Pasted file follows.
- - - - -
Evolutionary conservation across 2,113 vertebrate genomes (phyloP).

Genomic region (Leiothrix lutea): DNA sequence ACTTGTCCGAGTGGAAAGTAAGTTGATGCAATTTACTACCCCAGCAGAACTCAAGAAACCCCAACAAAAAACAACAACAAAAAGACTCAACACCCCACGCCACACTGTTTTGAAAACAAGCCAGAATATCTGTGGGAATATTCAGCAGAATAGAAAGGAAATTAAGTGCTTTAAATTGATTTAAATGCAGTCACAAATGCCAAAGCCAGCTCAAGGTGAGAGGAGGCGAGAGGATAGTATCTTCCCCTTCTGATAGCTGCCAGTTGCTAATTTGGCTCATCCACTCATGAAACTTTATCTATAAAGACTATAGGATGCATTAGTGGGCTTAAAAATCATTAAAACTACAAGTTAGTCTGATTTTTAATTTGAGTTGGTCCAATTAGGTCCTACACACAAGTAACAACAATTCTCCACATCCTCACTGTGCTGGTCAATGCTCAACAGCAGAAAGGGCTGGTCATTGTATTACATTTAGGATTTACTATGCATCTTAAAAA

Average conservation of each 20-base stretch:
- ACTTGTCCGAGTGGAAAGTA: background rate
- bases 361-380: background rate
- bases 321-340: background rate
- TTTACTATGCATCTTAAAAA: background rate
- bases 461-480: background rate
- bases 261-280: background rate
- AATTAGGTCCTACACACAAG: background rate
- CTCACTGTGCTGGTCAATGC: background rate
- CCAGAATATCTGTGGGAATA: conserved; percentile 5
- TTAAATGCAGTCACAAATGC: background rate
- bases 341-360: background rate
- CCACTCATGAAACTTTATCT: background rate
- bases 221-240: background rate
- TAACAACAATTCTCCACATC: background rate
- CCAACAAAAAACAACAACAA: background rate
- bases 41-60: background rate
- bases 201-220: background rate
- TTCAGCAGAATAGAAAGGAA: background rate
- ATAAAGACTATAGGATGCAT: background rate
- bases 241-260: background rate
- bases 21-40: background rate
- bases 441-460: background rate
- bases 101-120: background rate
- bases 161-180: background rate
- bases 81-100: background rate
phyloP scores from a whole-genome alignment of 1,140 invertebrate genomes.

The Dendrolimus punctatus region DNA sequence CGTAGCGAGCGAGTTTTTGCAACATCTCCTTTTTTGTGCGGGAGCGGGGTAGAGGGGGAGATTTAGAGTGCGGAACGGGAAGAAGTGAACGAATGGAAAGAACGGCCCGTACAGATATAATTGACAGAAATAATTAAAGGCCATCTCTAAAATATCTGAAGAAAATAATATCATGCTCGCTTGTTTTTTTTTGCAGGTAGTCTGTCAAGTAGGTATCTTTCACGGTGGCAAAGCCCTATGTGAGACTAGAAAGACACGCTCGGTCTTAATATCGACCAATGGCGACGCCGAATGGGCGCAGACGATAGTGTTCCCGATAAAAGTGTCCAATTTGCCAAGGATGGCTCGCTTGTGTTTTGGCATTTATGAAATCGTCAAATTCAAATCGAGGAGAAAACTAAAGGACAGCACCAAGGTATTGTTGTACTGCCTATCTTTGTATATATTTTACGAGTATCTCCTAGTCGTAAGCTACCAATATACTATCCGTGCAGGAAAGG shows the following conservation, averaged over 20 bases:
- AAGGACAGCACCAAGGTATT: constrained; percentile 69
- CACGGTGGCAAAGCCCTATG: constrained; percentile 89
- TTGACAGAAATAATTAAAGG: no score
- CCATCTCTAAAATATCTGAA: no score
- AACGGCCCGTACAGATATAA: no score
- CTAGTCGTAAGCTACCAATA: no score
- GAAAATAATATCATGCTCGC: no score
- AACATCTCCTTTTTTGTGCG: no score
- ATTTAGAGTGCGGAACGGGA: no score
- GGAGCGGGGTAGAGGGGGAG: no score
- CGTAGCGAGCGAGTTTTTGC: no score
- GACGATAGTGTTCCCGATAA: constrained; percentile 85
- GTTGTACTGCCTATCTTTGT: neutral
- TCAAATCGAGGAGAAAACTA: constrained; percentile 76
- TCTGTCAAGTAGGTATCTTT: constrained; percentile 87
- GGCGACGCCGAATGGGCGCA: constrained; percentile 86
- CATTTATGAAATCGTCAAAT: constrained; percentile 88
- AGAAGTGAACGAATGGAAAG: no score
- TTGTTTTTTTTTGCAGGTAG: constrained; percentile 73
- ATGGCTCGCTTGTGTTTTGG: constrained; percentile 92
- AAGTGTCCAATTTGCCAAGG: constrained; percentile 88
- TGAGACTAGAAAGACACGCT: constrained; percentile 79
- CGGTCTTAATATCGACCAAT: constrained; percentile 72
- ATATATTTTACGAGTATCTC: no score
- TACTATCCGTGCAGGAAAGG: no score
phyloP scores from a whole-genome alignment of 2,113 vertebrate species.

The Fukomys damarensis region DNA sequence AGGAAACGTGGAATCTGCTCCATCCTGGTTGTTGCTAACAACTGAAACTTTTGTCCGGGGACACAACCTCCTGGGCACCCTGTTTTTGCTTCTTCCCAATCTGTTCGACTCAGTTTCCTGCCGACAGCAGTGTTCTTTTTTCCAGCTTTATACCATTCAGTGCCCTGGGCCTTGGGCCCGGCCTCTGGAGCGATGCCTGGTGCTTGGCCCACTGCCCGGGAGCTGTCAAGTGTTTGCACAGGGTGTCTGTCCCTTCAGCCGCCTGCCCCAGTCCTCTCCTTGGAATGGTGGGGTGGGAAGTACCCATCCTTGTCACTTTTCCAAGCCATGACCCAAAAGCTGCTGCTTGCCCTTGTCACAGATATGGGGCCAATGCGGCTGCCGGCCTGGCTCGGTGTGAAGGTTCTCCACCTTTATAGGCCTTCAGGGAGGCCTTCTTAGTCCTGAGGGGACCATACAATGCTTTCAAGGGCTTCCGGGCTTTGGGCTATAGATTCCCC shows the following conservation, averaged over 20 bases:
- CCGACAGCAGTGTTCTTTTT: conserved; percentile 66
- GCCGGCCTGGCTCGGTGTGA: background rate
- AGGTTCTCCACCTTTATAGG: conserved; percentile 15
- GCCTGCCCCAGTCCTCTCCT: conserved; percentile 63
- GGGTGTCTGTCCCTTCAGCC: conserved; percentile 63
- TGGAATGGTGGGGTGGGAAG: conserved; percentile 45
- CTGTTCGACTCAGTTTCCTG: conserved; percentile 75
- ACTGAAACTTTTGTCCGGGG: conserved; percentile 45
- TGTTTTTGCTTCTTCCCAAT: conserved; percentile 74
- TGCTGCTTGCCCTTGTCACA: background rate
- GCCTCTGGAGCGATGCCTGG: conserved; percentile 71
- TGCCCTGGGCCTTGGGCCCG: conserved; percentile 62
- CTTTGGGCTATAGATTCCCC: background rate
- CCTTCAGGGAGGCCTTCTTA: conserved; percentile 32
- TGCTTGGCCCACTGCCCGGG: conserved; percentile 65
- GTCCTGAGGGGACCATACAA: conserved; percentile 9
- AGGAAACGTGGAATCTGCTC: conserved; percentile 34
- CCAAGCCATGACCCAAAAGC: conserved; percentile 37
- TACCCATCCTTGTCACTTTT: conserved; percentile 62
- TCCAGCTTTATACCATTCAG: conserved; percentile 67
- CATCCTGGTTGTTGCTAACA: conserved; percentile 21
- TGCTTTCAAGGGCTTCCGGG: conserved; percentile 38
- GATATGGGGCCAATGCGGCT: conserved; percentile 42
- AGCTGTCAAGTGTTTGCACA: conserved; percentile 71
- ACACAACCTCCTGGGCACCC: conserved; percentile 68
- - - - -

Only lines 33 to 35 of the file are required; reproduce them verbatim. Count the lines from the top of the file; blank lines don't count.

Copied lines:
- TTGACAGAAATAATTAAAGG: no score
- CCATCTCTAAAATATCTGAA: no score
- AACGGCCCGTACAGATATAA: no score